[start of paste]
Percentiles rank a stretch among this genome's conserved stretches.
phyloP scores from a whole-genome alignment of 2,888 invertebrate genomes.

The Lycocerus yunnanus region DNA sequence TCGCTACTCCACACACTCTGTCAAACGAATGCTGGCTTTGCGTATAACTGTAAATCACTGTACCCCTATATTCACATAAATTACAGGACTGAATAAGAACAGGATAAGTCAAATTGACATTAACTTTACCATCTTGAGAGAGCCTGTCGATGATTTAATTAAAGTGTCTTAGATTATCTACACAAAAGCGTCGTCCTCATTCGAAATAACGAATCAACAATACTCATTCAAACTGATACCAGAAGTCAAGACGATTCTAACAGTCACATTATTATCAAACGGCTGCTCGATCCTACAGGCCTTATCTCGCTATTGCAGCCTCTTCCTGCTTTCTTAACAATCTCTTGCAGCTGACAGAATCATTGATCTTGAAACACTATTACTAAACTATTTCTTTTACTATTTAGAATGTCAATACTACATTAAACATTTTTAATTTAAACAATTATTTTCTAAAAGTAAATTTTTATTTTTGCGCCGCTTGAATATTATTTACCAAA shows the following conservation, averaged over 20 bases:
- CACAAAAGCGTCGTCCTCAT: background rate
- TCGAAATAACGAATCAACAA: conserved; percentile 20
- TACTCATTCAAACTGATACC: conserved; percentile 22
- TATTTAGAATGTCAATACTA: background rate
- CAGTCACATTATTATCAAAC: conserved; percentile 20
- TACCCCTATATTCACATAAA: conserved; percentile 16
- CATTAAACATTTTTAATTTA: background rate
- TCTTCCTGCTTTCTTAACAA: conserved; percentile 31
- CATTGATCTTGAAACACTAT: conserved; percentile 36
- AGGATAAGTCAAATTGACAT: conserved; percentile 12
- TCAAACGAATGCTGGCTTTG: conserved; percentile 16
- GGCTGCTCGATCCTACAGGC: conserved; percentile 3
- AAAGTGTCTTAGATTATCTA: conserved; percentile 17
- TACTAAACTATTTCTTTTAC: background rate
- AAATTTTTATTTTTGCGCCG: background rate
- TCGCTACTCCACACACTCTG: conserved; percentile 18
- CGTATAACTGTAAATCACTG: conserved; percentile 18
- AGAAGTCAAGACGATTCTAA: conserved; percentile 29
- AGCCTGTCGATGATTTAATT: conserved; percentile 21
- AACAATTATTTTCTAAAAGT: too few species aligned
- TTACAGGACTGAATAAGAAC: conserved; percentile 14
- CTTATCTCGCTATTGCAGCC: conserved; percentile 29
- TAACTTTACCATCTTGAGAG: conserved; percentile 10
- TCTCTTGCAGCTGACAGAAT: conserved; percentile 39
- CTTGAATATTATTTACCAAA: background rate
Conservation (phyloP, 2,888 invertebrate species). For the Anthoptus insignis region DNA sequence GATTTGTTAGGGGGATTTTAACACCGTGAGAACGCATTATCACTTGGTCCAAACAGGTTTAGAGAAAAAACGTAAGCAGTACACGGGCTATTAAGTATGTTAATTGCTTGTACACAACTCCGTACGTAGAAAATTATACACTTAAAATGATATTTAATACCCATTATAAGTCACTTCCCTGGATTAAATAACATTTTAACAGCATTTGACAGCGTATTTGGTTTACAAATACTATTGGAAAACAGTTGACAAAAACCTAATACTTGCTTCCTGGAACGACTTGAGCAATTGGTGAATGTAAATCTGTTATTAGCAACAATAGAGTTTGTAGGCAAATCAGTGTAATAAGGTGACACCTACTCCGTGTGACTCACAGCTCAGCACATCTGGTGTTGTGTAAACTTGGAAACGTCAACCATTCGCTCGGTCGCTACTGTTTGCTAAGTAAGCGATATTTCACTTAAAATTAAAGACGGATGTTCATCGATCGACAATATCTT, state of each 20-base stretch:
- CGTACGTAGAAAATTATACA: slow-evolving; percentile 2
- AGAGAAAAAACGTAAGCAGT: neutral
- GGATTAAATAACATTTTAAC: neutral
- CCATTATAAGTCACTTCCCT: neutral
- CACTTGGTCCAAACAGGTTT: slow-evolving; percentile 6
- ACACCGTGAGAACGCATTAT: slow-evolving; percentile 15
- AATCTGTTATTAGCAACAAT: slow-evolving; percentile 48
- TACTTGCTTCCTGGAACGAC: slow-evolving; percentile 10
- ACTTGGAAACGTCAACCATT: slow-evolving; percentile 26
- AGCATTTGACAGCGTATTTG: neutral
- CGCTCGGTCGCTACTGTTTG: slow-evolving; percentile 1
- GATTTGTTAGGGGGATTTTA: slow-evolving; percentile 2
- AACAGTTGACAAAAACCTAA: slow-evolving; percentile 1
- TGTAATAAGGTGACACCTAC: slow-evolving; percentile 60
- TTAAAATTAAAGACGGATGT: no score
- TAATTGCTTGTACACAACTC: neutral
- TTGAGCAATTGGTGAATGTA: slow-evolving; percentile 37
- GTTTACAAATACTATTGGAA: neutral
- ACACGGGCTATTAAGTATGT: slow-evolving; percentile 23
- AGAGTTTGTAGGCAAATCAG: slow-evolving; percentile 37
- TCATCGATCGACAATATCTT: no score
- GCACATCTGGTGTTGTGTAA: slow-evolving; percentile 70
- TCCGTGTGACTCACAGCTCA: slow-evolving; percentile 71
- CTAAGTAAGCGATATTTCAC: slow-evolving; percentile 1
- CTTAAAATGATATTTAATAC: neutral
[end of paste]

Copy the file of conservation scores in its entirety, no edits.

Percentiles rank a stretch among this genome's conserved stretches.
phyloP scores from a whole-genome alignment of 2,888 invertebrate genomes.

The Lycocerus yunnanus region DNA sequence TCGCTACTCCACACACTCTGTCAAACGAATGCTGGCTTTGCGTATAACTGTAAATCACTGTACCCCTATATTCACATAAATTACAGGACTGAATAAGAACAGGATAAGTCAAATTGACATTAACTTTACCATCTTGAGAGAGCCTGTCGATGATTTAATTAAAGTGTCTTAGATTATCTACACAAAAGCGTCGTCCTCATTCGAAATAACGAATCAACAATACTCATTCAAACTGATACCAGAAGTCAAGACGATTCTAACAGTCACATTATTATCAAACGGCTGCTCGATCCTACAGGCCTTATCTCGCTATTGCAGCCTCTTCCTGCTTTCTTAACAATCTCTTGCAGCTGACAGAATCATTGATCTTGAAACACTATTACTAAACTATTTCTTTTACTATTTAGAATGTCAATACTACATTAAACATTTTTAATTTAAACAATTATTTTCTAAAAGTAAATTTTTATTTTTGCGCCGCTTGAATATTATTTACCAAA shows the following conservation, averaged over 20 bases:
- CACAAAAGCGTCGTCCTCAT: background rate
- TCGAAATAACGAATCAACAA: conserved; percentile 20
- TACTCATTCAAACTGATACC: conserved; percentile 22
- TATTTAGAATGTCAATACTA: background rate
- CAGTCACATTATTATCAAAC: conserved; percentile 20
- TACCCCTATATTCACATAAA: conserved; percentile 16
- CATTAAACATTTTTAATTTA: background rate
- TCTTCCTGCTTTCTTAACAA: conserved; percentile 31
- CATTGATCTTGAAACACTAT: conserved; percentile 36
- AGGATAAGTCAAATTGACAT: conserved; percentile 12
- TCAAACGAATGCTGGCTTTG: conserved; percentile 16
- GGCTGCTCGATCCTACAGGC: conserved; percentile 3
- AAAGTGTCTTAGATTATCTA: conserved; percentile 17
- TACTAAACTATTTCTTTTAC: background rate
- AAATTTTTATTTTTGCGCCG: background rate
- TCGCTACTCCACACACTCTG: conserved; percentile 18
- CGTATAACTGTAAATCACTG: conserved; percentile 18
- AGAAGTCAAGACGATTCTAA: conserved; percentile 29
- AGCCTGTCGATGATTTAATT: conserved; percentile 21
- AACAATTATTTTCTAAAAGT: too few species aligned
- TTACAGGACTGAATAAGAAC: conserved; percentile 14
- CTTATCTCGCTATTGCAGCC: conserved; percentile 29
- TAACTTTACCATCTTGAGAG: conserved; percentile 10
- TCTCTTGCAGCTGACAGAAT: conserved; percentile 39
- CTTGAATATTATTTACCAAA: background rate
Conservation (phyloP, 2,888 invertebrate species). For the Anthoptus insignis region DNA sequence GATTTGTTAGGGGGATTTTAACACCGTGAGAACGCATTATCACTTGGTCCAAACAGGTTTAGAGAAAAAACGTAAGCAGTACACGGGCTATTAAGTATGTTAATTGCTTGTACACAACTCCGTACGTAGAAAATTATACACTTAAAATGATATTTAATACCCATTATAAGTCACTTCCCTGGATTAAATAACATTTTAACAGCATTTGACAGCGTATTTGGTTTACAAATACTATTGGAAAACAGTTGACAAAAACCTAATACTTGCTTCCTGGAACGACTTGAGCAATTGGTGAATGTAAATCTGTTATTAGCAACAATAGAGTTTGTAGGCAAATCAGTGTAATAAGGTGACACCTACTCCGTGTGACTCACAGCTCAGCACATCTGGTGTTGTGTAAACTTGGAAACGTCAACCATTCGCTCGGTCGCTACTGTTTGCTAAGTAAGCGATATTTCACTTAAAATTAAAGACGGATGTTCATCGATCGACAATATCTT, state of each 20-base stretch:
- CGTACGTAGAAAATTATACA: slow-evolving; percentile 2
- AGAGAAAAAACGTAAGCAGT: neutral
- GGATTAAATAACATTTTAAC: neutral
- CCATTATAAGTCACTTCCCT: neutral
- CACTTGGTCCAAACAGGTTT: slow-evolving; percentile 6
- ACACCGTGAGAACGCATTAT: slow-evolving; percentile 15
- AATCTGTTATTAGCAACAAT: slow-evolving; percentile 48
- TACTTGCTTCCTGGAACGAC: slow-evolving; percentile 10
- ACTTGGAAACGTCAACCATT: slow-evolving; percentile 26
- AGCATTTGACAGCGTATTTG: neutral
- CGCTCGGTCGCTACTGTTTG: slow-evolving; percentile 1
- GATTTGTTAGGGGGATTTTA: slow-evolving; percentile 2
- AACAGTTGACAAAAACCTAA: slow-evolving; percentile 1
- TGTAATAAGGTGACACCTAC: slow-evolving; percentile 60
- TTAAAATTAAAGACGGATGT: no score
- TAATTGCTTGTACACAACTC: neutral
- TTGAGCAATTGGTGAATGTA: slow-evolving; percentile 37
- GTTTACAAATACTATTGGAA: neutral
- ACACGGGCTATTAAGTATGT: slow-evolving; percentile 23
- AGAGTTTGTAGGCAAATCAG: slow-evolving; percentile 37
- TCATCGATCGACAATATCTT: no score
- GCACATCTGGTGTTGTGTAA: slow-evolving; percentile 70
- TCCGTGTGACTCACAGCTCA: slow-evolving; percentile 71
- CTAAGTAAGCGATATTTCAC: slow-evolving; percentile 1
- CTTAAAATGATATTTAATAC: neutral